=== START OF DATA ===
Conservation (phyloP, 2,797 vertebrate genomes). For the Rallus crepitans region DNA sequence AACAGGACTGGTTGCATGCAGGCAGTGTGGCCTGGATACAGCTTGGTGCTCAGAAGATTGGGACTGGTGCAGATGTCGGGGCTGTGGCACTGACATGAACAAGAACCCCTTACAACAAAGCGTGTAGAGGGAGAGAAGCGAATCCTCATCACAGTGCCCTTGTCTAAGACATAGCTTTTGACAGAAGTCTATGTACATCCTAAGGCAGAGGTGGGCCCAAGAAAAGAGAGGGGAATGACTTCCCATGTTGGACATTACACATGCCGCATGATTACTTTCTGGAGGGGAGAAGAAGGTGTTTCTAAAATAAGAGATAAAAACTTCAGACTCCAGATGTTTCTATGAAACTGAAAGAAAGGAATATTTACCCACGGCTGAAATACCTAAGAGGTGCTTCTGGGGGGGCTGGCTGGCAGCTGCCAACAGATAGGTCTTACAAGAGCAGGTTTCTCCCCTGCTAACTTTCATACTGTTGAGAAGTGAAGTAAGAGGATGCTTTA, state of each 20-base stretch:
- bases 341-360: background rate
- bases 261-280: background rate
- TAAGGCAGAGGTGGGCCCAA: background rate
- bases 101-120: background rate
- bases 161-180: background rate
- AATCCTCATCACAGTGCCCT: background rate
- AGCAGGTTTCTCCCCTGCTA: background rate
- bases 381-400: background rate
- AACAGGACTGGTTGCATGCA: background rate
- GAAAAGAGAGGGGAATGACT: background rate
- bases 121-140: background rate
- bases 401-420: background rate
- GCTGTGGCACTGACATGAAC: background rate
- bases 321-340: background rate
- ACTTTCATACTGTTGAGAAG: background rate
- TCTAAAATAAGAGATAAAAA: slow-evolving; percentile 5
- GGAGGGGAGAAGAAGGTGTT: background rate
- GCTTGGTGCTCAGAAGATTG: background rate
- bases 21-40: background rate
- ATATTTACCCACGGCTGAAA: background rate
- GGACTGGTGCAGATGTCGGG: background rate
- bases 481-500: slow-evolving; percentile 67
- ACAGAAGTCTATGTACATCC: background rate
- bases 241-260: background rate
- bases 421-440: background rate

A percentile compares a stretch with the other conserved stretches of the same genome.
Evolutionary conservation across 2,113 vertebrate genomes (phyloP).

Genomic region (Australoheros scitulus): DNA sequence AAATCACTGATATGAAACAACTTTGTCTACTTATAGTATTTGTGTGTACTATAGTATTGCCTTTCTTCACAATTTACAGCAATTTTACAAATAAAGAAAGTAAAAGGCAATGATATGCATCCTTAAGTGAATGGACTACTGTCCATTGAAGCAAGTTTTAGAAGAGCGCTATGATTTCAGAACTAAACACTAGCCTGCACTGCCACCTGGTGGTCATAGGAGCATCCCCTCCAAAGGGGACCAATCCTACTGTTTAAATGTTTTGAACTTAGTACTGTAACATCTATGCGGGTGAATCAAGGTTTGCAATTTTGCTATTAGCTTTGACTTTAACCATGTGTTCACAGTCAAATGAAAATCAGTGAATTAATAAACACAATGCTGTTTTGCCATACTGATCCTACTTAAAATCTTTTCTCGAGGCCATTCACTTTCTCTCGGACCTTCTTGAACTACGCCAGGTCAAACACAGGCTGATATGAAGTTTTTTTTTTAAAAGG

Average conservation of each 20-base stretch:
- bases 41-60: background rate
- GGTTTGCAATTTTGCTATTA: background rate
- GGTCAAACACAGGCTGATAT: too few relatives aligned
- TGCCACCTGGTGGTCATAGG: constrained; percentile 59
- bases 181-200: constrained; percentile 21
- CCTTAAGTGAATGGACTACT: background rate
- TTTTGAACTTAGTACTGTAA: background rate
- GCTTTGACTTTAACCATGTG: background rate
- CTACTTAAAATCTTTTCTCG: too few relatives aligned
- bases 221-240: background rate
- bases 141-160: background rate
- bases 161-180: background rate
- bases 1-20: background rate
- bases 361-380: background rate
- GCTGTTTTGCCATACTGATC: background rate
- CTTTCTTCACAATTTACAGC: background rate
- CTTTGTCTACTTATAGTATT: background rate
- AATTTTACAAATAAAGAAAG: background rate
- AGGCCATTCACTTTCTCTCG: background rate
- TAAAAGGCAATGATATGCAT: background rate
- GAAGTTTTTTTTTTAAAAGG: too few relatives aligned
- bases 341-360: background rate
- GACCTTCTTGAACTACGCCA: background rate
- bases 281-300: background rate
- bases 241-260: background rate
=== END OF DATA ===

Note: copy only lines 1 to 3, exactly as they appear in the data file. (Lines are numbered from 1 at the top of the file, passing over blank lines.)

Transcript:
Conservation (phyloP, 2,797 vertebrate genomes). For the Rallus crepitans region DNA sequence AACAGGACTGGTTGCATGCAGGCAGTGTGGCCTGGATACAGCTTGGTGCTCAGAAGATTGGGACTGGTGCAGATGTCGGGGCTGTGGCACTGACATGAACAAGAACCCCTTACAACAAAGCGTGTAGAGGGAGAGAAGCGAATCCTCATCACAGTGCCCTTGTCTAAGACATAGCTTTTGACAGAAGTCTATGTACATCCTAAGGCAGAGGTGGGCCCAAGAAAAGAGAGGGGAATGACTTCCCATGTTGGACATTACACATGCCGCATGATTACTTTCTGGAGGGGAGAAGAAGGTGTTTCTAAAATAAGAGATAAAAACTTCAGACTCCAGATGTTTCTATGAAACTGAAAGAAAGGAATATTTACCCACGGCTGAAATACCTAAGAGGTGCTTCTGGGGGGGCTGGCTGGCAGCTGCCAACAGATAGGTCTTACAAGAGCAGGTTTCTCCCCTGCTAACTTTCATACTGTTGAGAAGTGAAGTAAGAGGATGCTTTA, state of each 20-base stretch:
- bases 341-360: background rate
- bases 261-280: background rate